Iraqi forces broke through to the jihadist-besieged town of Amerli yesterday, where thousands of people have been trapped for more than two months with dwindling food and water, officials said. The UN envoy to Iraq earlier warned that people there faced a "possible massacre" by the besieging militants.
"Our forces entered Amerli and broke the siege," Iraqi security spokesman Lieutenant General Qassem Atta told AFP.
Talib al-Bayati, an official responsible for a nearby area, also said that the siege of the Turkmen Shia-majority town has been broken, as did Nihad al-Bayati, who had been fighting to defend the town against the jihadists.
Iraqi security forces, Shia militiamen and Kurdish peshmerga fighters all took part in the operation, which was launched on Saturday after days of preparations in which the various forces deployed for the assault and Iraqi aircraft carried out strikes against militants.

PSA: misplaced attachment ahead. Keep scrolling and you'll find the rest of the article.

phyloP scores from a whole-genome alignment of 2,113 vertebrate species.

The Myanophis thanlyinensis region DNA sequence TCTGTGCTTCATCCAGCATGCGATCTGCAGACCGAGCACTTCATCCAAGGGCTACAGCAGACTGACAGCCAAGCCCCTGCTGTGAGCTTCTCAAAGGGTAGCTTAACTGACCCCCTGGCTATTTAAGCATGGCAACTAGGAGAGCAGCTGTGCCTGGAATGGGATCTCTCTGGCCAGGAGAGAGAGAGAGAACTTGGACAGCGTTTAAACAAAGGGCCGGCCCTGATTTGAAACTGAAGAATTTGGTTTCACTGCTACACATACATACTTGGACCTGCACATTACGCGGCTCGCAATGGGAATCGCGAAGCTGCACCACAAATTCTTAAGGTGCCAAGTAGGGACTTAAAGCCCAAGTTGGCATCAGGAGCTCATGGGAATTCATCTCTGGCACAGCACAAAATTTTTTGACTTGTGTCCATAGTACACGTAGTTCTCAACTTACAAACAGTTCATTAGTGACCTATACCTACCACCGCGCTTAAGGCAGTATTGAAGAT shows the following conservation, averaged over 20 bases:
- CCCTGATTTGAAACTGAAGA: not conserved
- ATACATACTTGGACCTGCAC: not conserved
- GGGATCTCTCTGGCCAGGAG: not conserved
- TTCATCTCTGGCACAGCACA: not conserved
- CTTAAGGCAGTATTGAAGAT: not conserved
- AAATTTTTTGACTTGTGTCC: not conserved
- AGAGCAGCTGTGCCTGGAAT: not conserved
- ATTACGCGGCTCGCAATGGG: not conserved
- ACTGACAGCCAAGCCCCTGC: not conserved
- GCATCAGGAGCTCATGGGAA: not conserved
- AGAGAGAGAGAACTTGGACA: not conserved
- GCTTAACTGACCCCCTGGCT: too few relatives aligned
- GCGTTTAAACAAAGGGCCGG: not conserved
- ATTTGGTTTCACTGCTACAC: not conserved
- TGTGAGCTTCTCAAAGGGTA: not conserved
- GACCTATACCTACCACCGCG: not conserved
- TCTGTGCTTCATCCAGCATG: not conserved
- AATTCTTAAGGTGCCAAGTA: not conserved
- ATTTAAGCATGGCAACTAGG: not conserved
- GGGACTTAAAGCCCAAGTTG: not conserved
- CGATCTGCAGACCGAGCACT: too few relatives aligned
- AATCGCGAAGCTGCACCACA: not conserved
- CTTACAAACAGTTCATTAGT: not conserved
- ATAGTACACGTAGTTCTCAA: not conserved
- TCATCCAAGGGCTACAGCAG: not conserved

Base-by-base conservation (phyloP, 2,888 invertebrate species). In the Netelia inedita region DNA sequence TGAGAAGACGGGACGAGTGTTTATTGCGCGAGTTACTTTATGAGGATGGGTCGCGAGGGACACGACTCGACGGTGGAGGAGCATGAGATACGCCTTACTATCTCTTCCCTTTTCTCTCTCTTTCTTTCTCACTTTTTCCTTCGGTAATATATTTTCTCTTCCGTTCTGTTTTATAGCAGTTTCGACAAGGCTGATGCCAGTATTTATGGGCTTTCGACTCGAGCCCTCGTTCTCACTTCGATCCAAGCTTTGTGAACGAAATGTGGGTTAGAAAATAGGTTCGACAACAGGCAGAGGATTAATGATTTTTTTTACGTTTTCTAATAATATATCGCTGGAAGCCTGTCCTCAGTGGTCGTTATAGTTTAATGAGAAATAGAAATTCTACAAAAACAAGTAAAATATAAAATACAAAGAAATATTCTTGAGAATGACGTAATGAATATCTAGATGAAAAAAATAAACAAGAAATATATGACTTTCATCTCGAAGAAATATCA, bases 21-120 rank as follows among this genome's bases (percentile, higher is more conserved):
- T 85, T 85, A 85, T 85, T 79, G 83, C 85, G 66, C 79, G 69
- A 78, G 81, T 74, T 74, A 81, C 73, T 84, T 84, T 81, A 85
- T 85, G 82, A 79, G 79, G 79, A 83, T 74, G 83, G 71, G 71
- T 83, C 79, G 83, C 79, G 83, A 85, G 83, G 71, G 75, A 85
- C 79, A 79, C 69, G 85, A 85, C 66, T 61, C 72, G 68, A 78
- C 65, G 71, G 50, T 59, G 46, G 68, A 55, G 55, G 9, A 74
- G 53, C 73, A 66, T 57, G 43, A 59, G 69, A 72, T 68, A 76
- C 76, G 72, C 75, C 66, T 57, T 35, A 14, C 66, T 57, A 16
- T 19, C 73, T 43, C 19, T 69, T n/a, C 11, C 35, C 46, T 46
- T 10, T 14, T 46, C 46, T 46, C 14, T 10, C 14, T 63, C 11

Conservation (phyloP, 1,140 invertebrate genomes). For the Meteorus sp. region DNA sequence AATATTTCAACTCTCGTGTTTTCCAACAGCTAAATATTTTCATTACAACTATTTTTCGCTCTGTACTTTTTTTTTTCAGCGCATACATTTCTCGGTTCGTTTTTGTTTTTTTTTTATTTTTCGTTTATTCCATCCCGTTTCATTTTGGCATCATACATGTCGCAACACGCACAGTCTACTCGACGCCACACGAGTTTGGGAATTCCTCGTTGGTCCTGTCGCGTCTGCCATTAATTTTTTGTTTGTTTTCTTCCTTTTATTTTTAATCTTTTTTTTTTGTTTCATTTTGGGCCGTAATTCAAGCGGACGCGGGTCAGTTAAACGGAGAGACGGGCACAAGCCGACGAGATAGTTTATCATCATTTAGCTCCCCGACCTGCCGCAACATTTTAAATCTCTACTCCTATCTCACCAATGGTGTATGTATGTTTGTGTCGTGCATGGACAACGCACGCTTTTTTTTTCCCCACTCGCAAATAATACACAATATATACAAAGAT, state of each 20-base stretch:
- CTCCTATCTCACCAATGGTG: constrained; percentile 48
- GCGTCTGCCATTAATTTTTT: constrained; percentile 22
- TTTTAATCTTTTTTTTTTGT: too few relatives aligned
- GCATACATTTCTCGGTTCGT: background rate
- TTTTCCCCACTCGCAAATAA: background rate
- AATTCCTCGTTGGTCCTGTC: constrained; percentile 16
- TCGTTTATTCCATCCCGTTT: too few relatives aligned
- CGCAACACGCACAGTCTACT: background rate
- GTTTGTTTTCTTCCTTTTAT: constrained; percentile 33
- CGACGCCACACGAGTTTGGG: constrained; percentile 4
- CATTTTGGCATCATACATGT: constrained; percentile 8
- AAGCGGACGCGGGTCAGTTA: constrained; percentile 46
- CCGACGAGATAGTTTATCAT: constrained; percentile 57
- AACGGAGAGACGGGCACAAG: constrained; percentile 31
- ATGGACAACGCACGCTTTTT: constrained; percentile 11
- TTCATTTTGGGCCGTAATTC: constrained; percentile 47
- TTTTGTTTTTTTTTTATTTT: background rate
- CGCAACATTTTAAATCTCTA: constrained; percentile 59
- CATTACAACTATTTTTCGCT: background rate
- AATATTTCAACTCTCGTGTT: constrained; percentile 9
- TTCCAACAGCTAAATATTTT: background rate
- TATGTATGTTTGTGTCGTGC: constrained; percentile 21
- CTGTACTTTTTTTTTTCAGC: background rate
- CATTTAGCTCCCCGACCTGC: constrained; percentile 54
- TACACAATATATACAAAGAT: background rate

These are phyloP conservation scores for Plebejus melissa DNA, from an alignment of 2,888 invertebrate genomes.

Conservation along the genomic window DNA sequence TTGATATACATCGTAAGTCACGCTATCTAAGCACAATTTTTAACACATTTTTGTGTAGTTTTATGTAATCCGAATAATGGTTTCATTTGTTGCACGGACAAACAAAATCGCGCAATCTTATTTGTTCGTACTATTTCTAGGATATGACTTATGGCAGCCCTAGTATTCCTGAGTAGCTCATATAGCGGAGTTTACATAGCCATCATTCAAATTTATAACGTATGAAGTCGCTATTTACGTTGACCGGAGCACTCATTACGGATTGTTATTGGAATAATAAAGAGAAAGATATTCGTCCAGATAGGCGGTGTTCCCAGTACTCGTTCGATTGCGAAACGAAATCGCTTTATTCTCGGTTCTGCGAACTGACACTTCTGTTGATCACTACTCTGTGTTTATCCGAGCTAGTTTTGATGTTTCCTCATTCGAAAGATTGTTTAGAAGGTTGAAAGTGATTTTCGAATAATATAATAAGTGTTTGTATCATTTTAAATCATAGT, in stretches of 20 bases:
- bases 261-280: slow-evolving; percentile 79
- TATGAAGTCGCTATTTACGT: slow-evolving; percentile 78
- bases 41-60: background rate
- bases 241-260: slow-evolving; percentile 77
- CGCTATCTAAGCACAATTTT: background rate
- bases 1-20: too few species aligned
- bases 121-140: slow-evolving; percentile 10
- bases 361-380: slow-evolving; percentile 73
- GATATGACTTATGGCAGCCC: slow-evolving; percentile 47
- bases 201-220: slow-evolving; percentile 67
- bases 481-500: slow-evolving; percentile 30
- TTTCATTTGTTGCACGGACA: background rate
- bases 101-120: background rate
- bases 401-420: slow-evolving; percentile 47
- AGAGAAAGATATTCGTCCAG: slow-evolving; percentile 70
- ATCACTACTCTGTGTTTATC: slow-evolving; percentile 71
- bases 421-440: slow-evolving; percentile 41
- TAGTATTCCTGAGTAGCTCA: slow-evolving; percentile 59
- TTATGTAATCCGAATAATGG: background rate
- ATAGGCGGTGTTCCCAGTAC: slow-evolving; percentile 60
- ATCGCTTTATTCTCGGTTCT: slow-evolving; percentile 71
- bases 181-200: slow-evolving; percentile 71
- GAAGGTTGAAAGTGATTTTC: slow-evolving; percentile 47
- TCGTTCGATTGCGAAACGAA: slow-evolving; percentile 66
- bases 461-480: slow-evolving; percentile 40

While forces from Iraq's autonomous Kurdish region have previously made gains in the north with backing from American air strikes, the Amerli operation was the first major offensive success for the federal government since the conflict began.
The United States announced that it carried out three air strikes in the Amerli area, the first time its more than three-week air campaign against jihadists in Iraq has been expanded outside the north.
And aircraft from the United States, Australia, France and the United Kingdom also dropped humanitarian aid to the town, the Pentagon announced on Saturday.